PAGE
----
If you have a family member or friend who is involved in a workplace accident in Middleton, there may be some comfort that comes from knowing that workers’ compensation will help to cover some of the expenses that result from the incident. Yet what if your loved one dies? Some might assume that since there is no potential for recovery, no additional benefit is needed. This fails to take into account, however, the financial (and more importantly, emotional) void your left with due to their loss.
Fortunately, workers’ compensation death benefits are available in such a scenario. Per the Wisconsin Department of Workforce Development, if the decedent was your spouse, you automatically qualify for death benefits. Should you remarry, those benefits may be reassigned to your children. The children of one killed in a workplace accident also automatically qualify for death benefits. Those benefits typically end when they reach the age of majority, but they may be extended into adulthood if a child suffers from a mental or physical disability.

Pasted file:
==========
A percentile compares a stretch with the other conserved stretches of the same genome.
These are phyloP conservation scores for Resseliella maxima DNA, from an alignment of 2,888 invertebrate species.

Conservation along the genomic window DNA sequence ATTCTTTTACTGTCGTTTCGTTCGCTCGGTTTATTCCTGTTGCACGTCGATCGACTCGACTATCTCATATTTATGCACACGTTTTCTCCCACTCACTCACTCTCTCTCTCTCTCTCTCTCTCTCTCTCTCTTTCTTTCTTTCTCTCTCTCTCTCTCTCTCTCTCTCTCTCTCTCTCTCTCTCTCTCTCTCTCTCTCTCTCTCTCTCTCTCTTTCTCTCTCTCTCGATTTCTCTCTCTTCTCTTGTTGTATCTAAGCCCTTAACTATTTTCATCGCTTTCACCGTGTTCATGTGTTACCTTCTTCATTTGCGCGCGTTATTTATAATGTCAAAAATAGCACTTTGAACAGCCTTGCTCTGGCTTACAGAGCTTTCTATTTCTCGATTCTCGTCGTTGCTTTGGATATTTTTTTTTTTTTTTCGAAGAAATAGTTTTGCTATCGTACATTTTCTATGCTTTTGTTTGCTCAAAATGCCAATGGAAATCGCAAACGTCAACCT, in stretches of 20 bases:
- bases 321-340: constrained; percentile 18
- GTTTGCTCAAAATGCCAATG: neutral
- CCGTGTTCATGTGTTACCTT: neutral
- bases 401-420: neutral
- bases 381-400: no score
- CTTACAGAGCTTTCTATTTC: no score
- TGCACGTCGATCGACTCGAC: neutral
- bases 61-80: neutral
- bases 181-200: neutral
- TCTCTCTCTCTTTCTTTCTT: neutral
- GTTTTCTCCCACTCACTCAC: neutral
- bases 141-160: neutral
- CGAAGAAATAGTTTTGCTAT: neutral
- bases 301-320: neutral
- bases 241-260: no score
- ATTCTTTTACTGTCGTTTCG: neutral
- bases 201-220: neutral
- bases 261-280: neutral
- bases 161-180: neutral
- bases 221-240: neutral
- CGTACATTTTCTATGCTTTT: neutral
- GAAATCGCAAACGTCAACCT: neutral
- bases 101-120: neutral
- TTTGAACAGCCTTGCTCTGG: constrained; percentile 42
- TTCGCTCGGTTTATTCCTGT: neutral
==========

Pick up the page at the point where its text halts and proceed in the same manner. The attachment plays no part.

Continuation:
If the decedent had no surviving spouse or children and was supporting you in some way, you might then qualify for death benefits. For example, if they were your child, and they contributed more than $500 to your support the year before they died, you may be entitled to the greater amount of either four times that contribution or the normal death benefit. If your child was not supporting yet you remained on friendly terms, you may be entitled to up to $6,500.
How much is the normal death benefit? The maximum amount you may be entitled to is up to four times their annual earnings.